If you're considering writing a will, you might be wondering what the difference is between a last will and a living will. Both of the terms are used frequently and are often used in the same context, which can be confusing when you're trying to plan for the future.
While they are both important estate planning tools, there are major differences between the two. It's important to fully understand what each of these important documents encompasses.
One of the biggest distinctions between the two is when the wills actually come into play. A living will, as the name suggests, is intended for use while the person is alive. A last will and testament is used after a person has died.
A living will is also referred to as an advance directive. It’s generally used to give caregivers instructions on terminal medical situations and end-of-life care, such as whether you would like to be kept on life support. You can lay out your desired wishes, or you could name someone else to make those decisions on your behalf.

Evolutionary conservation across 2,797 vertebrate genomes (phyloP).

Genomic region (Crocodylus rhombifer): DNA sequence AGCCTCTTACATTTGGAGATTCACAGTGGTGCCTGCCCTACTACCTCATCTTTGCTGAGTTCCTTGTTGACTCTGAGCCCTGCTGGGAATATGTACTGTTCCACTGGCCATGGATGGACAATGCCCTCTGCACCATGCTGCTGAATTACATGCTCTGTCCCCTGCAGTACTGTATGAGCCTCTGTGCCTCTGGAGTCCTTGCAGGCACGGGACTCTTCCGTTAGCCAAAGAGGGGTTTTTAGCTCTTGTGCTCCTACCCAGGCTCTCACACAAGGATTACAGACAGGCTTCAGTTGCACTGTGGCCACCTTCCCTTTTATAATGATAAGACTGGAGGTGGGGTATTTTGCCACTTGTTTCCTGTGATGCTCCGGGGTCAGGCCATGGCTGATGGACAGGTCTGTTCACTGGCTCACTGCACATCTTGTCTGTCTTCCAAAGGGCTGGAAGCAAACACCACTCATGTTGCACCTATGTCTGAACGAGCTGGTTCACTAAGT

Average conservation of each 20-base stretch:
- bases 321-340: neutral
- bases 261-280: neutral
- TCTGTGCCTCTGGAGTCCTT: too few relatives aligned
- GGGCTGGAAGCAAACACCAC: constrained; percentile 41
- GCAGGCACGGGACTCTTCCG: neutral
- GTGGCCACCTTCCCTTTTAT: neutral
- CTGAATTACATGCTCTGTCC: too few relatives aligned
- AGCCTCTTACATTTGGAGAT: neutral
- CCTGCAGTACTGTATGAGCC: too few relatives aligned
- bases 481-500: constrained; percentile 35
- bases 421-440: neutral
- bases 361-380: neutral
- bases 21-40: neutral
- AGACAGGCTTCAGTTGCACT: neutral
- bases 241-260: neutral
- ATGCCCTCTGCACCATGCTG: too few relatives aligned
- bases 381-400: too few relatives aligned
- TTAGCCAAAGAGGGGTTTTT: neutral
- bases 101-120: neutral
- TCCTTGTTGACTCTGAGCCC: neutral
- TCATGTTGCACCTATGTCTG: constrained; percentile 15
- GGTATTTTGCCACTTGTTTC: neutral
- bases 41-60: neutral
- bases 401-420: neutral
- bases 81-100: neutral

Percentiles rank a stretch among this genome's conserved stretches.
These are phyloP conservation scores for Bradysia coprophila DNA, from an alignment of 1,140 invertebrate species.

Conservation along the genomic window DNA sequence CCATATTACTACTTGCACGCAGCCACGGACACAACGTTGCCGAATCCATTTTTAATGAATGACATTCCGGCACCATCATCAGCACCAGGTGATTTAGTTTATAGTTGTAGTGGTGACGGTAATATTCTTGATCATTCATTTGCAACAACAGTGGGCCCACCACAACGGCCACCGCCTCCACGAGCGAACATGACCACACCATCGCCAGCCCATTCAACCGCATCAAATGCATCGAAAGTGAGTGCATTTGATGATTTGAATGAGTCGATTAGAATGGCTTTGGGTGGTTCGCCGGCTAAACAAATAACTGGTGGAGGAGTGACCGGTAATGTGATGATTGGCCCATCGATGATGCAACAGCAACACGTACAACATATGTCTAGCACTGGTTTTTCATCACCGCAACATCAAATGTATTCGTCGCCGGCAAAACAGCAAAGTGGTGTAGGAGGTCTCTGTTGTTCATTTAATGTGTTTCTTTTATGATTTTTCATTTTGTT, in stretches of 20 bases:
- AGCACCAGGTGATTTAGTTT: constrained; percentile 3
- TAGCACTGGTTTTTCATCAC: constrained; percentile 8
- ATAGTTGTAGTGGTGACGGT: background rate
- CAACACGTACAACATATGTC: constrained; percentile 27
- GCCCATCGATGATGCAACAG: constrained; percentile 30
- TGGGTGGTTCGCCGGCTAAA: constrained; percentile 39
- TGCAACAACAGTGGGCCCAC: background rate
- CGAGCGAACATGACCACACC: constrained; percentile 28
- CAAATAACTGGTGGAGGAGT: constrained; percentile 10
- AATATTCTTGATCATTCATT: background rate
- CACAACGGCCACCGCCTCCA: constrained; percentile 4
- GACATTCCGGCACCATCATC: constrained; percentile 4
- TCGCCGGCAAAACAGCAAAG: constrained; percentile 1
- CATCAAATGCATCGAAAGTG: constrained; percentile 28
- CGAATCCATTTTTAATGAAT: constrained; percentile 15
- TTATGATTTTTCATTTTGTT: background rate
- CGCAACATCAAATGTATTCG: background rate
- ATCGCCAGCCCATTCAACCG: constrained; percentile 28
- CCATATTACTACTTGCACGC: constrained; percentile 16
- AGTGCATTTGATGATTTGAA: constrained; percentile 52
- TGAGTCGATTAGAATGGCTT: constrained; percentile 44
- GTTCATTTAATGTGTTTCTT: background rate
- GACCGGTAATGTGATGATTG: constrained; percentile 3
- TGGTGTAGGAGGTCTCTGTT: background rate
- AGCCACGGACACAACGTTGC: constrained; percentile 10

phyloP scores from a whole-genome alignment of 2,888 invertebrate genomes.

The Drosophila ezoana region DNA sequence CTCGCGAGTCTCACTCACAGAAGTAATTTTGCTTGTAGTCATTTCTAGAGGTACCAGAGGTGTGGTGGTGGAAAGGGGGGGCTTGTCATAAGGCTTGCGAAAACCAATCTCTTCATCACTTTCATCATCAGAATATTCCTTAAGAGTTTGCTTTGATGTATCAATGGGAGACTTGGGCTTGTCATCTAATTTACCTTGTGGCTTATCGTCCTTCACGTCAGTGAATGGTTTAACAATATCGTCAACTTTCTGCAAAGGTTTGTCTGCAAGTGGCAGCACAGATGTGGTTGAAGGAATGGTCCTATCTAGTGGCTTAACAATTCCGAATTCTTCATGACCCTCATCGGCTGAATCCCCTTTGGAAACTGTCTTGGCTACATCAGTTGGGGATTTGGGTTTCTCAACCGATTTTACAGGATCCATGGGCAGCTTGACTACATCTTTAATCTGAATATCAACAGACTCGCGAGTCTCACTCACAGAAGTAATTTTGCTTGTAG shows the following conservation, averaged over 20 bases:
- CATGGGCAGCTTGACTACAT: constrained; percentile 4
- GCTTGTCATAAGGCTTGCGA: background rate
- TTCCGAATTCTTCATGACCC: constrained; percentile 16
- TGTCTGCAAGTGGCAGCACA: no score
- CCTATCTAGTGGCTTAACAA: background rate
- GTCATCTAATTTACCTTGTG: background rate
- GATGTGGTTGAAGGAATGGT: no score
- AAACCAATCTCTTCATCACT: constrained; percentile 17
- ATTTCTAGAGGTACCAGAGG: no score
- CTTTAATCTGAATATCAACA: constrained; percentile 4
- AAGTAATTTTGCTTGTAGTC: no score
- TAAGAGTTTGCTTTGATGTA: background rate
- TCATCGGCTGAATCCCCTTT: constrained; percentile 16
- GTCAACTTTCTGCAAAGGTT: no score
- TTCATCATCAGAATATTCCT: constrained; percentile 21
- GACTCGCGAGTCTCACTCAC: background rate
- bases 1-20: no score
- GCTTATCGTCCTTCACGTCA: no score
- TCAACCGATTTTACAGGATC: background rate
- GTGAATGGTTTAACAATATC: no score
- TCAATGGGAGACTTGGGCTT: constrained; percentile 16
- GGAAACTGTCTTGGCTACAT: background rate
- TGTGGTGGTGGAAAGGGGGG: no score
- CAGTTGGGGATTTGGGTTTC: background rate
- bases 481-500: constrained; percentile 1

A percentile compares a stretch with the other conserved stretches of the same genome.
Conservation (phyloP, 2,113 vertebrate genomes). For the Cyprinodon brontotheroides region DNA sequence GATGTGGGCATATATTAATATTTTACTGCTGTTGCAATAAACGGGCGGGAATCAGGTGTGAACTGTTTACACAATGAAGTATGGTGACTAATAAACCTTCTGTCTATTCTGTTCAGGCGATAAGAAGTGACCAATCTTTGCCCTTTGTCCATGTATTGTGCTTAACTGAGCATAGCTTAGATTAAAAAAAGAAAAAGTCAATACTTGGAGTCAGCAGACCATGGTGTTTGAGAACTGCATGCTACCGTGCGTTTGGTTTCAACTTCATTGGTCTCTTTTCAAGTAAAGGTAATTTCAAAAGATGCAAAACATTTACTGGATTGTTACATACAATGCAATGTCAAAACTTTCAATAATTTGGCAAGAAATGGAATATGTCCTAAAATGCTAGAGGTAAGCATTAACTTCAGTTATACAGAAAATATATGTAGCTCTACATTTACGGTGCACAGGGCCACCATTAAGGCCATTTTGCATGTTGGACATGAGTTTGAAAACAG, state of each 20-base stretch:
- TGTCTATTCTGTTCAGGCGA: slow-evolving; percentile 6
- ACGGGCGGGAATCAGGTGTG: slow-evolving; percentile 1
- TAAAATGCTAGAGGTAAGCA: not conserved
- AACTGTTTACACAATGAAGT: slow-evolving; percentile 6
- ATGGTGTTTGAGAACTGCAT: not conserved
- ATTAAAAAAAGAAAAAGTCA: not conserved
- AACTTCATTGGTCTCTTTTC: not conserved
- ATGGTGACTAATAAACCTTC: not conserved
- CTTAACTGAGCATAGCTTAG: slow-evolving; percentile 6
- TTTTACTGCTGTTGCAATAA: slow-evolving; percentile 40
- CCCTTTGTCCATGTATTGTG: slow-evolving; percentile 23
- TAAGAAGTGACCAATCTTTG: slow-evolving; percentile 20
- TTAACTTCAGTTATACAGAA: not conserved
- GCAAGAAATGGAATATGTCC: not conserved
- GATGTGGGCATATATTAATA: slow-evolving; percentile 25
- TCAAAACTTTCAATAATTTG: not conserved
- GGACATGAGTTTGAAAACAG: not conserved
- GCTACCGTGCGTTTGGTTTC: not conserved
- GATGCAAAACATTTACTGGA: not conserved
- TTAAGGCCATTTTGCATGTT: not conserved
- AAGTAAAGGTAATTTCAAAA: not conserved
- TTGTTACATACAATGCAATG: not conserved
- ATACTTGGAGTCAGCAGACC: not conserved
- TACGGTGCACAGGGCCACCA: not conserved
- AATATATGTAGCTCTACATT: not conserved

A last will and testament outlines how you would like your property and assets distributed after you pass away. If you have minor children, you can also choose the person or people you would like to appoint as guardians. You can name an executor of your will, who will take care of your financial obligations. You can even choose someone to be the caretaker of your pets.
Creating living wills and last wills are integral parts of estate planning. The rules about any kind of will vary by state, so it’s best to talk to an attorney when you are ready to begin making an estate plan.